>>> permute = torch.tensor([1, 0, 3, 0], dtype=torch.int32, device="cuda") >>> lengths = torch.tensor([2, 3, 4, 5], dtype=torch.int64, device="cuda") >>> values = torch.randint(low=0, high=100, size=(lengths.sum().item(),), dtype=torch.int64, device="cuda") >>> print(values) tensor([ 1, 76, 24, 84, 94, 25, 15, 23, 31, 46, 9, 23, 34, 3], device='cuda:0') >>> torch.ops.fbgemm.permute_1D_sparse_data(permute, lengths, values) (tensor([3, 2, 5, 2], device='cuda:0'), tensor([24, 84, 94, 1, 76, 46, 9, 23, 34, 3, 1, 76], device='cuda:0'), None)
- torch.ops.fbgemm.expand_into_jagged_permute(permute, input_offset, output_offset, output_size) Tensor ¶
Expand the sparse data permute index from feature dimension to batch dimension, for cases where the sparse features has different batch sizes across ranks.
The op expands the permute from feature level to batch level by contiguously mapping each bag of its corresponding features to the position the batch sits on after feature permute. The op will automatically derive offset array of feature and batch to compute the output permute.
- Parameters:
permute (Tensor) – The feature level permute index.
input_offset (Tensor) – The exclusive offsets of feature-level length.
output_offsets (Tensor) – The exclusive offsets of feature-level permuted length.
output_size (int) – The number of elements in the output tensor
- Returns:
The output follows the following formula
>>> output_permute[feature_offset[permute[feature]] + batch] <- bag_offset[batch]
- torch.ops.fbgemm.asynchronous_complete_cumsum(t_in) Tensor ¶
Compute complete cumulative sum. For the GPU operator, the operator is nonblocking asynchronous. For the CPU operator, it is a blocking operator.
- Parameters:
t_in (Tensor) – An input tensor
- Returns:
The complete cumulative sum of t_in. Shape is t_in.numel() + 1
Example:
>>> t_in = torch.tensor([7, 8, 2, 1, 0, 9, 4], dtype=torch.int64, device="cuda") >>> torch.ops.fbgemm.asynchronous_complete_cumsum(t_in) tensor([ 0, 7, 15, 17, 18, 18, 27, 31], device='cuda:0')
- torch.ops.fbgemm.offsets_range(offsets, range_size) Tensor ¶
Generate an integer sequence from 0 to (offsets[i+1] - offsets[i]) for every i, where 0 <= i < offsets.numel()
- Parameters:
offsets (Tensor) – The offsets (complete cumulative sum values)
range_size (int) – The output size (the total sum)
- Returns:
A tensor that contains offsets range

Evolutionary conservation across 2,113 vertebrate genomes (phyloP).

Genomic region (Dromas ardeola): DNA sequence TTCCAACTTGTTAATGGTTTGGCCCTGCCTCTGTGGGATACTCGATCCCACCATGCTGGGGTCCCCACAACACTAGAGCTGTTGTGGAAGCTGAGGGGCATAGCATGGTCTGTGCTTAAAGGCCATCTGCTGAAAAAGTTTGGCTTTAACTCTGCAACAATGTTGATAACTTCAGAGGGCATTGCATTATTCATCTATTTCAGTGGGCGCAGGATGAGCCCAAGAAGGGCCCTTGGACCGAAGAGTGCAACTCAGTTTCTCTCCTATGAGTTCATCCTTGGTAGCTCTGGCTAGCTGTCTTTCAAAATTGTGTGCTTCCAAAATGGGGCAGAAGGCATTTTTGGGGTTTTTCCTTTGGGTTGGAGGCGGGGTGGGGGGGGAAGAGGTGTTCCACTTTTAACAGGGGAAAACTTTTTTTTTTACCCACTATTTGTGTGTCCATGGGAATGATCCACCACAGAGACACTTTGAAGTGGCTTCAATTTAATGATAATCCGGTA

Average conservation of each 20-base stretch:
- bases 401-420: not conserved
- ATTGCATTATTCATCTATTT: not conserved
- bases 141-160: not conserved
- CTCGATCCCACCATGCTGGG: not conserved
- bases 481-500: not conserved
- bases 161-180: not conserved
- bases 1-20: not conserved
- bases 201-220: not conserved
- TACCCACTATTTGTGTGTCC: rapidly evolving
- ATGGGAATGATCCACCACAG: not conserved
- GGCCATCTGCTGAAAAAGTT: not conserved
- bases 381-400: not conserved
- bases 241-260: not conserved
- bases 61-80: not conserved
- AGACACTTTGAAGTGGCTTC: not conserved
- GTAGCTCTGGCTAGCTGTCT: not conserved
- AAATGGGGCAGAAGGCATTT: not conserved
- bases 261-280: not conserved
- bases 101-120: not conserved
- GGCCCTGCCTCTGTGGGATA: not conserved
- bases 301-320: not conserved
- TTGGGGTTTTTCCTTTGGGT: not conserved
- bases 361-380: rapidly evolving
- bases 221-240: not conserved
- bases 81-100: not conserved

- Example:
>>> # Generate example inputs >>> lengths = torch.tensor([3, 4, 1, 9, 3, 7], dtype=torch.int64, device="cuda") >>> offsets = torch.ops.fbgemm.asynchronous_complete_cumsum(lengths) >>> range_size = offsets[-1].item() >>> print(range_size) 27 >>> offsets = offsets[:-1] >>> print(offsets) tensor([ 0, 3, 7, 8, 17, 20], device='cuda:0') >>> # Invoke >>> torch.ops.fbgemm.offsets_range(offsets, range_size) tensor([0, 1, 2, 0, 1, 2, 3, 0, 0, 1, 2, 3, 4, 5, 6, 7, 8, 0, 1, 2, 0, 1, 2, 3, 4, 5, 6], device='cuda:0')
- torch.ops.fbgemm.segment_sum_csr(batch_size, csr_seg, values) Tensor ¶
Sum values within each segment on the given CSR data where each row has the same number of non-zero elements.
- Parameters:
batch_size (int) – The row stride (number of non-zero elements in each row)
csr_seg (Tensor) – The complete cumulative sum of segment lengths. A segment length is the number of rows within each segment. The shape of the csr_seg tensor is num_segments + 1 where num_segments is the number of segments.
values (Tensor) – The values tensor to be segment summed. The number of elements in the tensor must be multiple of batch_size
- Returns:
A tensor containing the segment sum results. Shape is the number of segments.
Example:
>>> batch_size = 2 >>> # Randomize inputs >>> lengths = torch.tensor([3, 4, 1], dtype=torch.int, device="cuda") >>> offsets = torch.ops.fbgemm.asynchronous_complete_cumsum(lengths) >>> print(offsets) tensor([0, 3, 7, 8], device='cuda:0', dtype=torch.int32) >>> values = torch.randn(lengths.sum().item() * batch_size, dtype=torch.float32, device="cuda") >>> print(values) tensor([-2.8642e-01, 1.6451e+00, 1.1322e-01, 1.7335e+00, -8.4700e-02, -1.2756e+00, 1.1206e+00, 9.6385e-01, 6.2122e-02, 1.3104e-03, 2.2667e-01, 2.3113e+00, -1.1948e+00, -1.5463e-01, -1.0031e+00, -3.5531e-01], device='cuda:0') >>> # Invoke >>> torch.ops.fbgemm.segment_sum_csr(batch_size, offsets, values) tensor([ 1.8451, 3.3365, -1.3584], device='cuda:0')